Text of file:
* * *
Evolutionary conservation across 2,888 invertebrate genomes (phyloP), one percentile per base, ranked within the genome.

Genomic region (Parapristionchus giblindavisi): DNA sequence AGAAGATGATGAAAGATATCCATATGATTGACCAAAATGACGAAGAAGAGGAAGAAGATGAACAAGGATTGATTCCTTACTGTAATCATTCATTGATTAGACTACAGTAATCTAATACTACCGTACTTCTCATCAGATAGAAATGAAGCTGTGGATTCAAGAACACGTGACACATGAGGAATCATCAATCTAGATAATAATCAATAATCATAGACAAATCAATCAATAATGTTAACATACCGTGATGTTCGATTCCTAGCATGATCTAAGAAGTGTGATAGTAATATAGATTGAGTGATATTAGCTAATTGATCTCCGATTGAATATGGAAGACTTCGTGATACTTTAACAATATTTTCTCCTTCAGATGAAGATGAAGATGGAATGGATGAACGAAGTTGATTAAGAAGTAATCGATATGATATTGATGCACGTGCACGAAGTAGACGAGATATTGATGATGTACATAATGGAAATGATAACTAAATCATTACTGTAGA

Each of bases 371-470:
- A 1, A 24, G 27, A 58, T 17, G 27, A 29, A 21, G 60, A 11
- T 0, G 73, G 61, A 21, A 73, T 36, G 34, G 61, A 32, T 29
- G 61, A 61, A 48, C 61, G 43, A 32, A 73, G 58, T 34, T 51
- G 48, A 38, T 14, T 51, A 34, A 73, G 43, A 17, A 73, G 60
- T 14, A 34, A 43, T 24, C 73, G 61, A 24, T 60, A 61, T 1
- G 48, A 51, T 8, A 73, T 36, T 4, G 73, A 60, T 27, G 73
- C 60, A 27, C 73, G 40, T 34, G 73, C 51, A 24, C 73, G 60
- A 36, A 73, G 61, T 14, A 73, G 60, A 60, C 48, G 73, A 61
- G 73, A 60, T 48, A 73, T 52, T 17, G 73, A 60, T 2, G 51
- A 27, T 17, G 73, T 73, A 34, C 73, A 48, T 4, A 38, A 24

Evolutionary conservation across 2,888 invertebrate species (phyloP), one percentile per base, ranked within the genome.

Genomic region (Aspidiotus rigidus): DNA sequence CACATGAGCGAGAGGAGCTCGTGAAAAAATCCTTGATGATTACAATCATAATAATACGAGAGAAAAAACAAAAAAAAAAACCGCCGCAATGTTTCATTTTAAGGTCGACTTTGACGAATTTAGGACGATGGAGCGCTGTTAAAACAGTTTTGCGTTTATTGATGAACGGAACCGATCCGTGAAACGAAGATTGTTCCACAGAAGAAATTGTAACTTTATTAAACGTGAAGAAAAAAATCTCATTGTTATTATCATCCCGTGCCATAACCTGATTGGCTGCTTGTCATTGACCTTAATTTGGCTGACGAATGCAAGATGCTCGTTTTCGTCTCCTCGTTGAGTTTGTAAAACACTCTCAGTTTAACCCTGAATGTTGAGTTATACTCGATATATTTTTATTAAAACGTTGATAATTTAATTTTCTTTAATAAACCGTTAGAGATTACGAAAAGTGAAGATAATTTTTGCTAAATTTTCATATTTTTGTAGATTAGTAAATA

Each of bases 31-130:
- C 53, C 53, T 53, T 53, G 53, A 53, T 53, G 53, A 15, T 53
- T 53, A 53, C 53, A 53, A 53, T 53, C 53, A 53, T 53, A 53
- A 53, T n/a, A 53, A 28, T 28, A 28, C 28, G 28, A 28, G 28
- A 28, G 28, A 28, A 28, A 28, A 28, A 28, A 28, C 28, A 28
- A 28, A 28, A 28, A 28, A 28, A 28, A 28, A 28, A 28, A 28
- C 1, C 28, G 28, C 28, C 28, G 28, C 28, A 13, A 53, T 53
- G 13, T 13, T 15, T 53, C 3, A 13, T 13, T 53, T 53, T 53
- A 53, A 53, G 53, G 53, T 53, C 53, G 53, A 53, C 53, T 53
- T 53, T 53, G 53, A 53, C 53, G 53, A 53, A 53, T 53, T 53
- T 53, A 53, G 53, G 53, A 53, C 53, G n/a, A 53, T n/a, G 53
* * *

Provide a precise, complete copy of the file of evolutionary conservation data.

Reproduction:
Evolutionary conservation across 2,888 invertebrate genomes (phyloP), one percentile per base, ranked within the genome.

Genomic region (Parapristionchus giblindavisi): DNA sequence AGAAGATGATGAAAGATATCCATATGATTGACCAAAATGACGAAGAAGAGGAAGAAGATGAACAAGGATTGATTCCTTACTGTAATCATTCATTGATTAGACTACAGTAATCTAATACTACCGTACTTCTCATCAGATAGAAATGAAGCTGTGGATTCAAGAACACGTGACACATGAGGAATCATCAATCTAGATAATAATCAATAATCATAGACAAATCAATCAATAATGTTAACATACCGTGATGTTCGATTCCTAGCATGATCTAAGAAGTGTGATAGTAATATAGATTGAGTGATATTAGCTAATTGATCTCCGATTGAATATGGAAGACTTCGTGATACTTTAACAATATTTTCTCCTTCAGATGAAGATGAAGATGGAATGGATGAACGAAGTTGATTAAGAAGTAATCGATATGATATTGATGCACGTGCACGAAGTAGACGAGATATTGATGATGTACATAATGGAAATGATAACTAAATCATTACTGTAGA

Each of bases 371-470:
- A 1, A 24, G 27, A 58, T 17, G 27, A 29, A 21, G 60, A 11
- T 0, G 73, G 61, A 21, A 73, T 36, G 34, G 61, A 32, T 29
- G 61, A 61, A 48, C 61, G 43, A 32, A 73, G 58, T 34, T 51
- G 48, A 38, T 14, T 51, A 34, A 73, G 43, A 17, A 73, G 60
- T 14, A 34, A 43, T 24, C 73, G 61, A 24, T 60, A 61, T 1
- G 48, A 51, T 8, A 73, T 36, T 4, G 73, A 60, T 27, G 73
- C 60, A 27, C 73, G 40, T 34, G 73, C 51, A 24, C 73, G 60
- A 36, A 73, G 61, T 14, A 73, G 60, A 60, C 48, G 73, A 61
- G 73, A 60, T 48, A 73, T 52, T 17, G 73, A 60, T 2, G 51
- A 27, T 17, G 73, T 73, A 34, C 73, A 48, T 4, A 38, A 24

Evolutionary conservation across 2,888 invertebrate species (phyloP), one percentile per base, ranked within the genome.

Genomic region (Aspidiotus rigidus): DNA sequence CACATGAGCGAGAGGAGCTCGTGAAAAAATCCTTGATGATTACAATCATAATAATACGAGAGAAAAAACAAAAAAAAAAACCGCCGCAATGTTTCATTTTAAGGTCGACTTTGACGAATTTAGGACGATGGAGCGCTGTTAAAACAGTTTTGCGTTTATTGATGAACGGAACCGATCCGTGAAACGAAGATTGTTCCACAGAAGAAATTGTAACTTTATTAAACGTGAAGAAAAAAATCTCATTGTTATTATCATCCCGTGCCATAACCTGATTGGCTGCTTGTCATTGACCTTAATTTGGCTGACGAATGCAAGATGCTCGTTTTCGTCTCCTCGTTGAGTTTGTAAAACACTCTCAGTTTAACCCTGAATGTTGAGTTATACTCGATATATTTTTATTAAAACGTTGATAATTTAATTTTCTTTAATAAACCGTTAGAGATTACGAAAAGTGAAGATAATTTTTGCTAAATTTTCATATTTTTGTAGATTAGTAAATA

Each of bases 31-130:
- C 53, C 53, T 53, T 53, G 53, A 53, T 53, G 53, A 15, T 53
- T 53, A 53, C 53, A 53, A 53, T 53, C 53, A 53, T 53, A 53
- A 53, T n/a, A 53, A 28, T 28, A 28, C 28, G 28, A 28, G 28
- A 28, G 28, A 28, A 28, A 28, A 28, A 28, A 28, C 28, A 28
- A 28, A 28, A 28, A 28, A 28, A 28, A 28, A 28, A 28, A 28
- C 1, C 28, G 28, C 28, C 28, G 28, C 28, A 13, A 53, T 53
- G 13, T 13, T 15, T 53, C 3, A 13, T 13, T 53, T 53, T 53
- A 53, A 53, G 53, G 53, T 53, C 53, G 53, A 53, C 53, T 53
- T 53, T 53, G 53, A 53, C 53, G 53, A 53, A 53, T 53, T 53
- T 53, A 53, G 53, G 53, A 53, C 53, G n/a, A 53, T n/a, G 53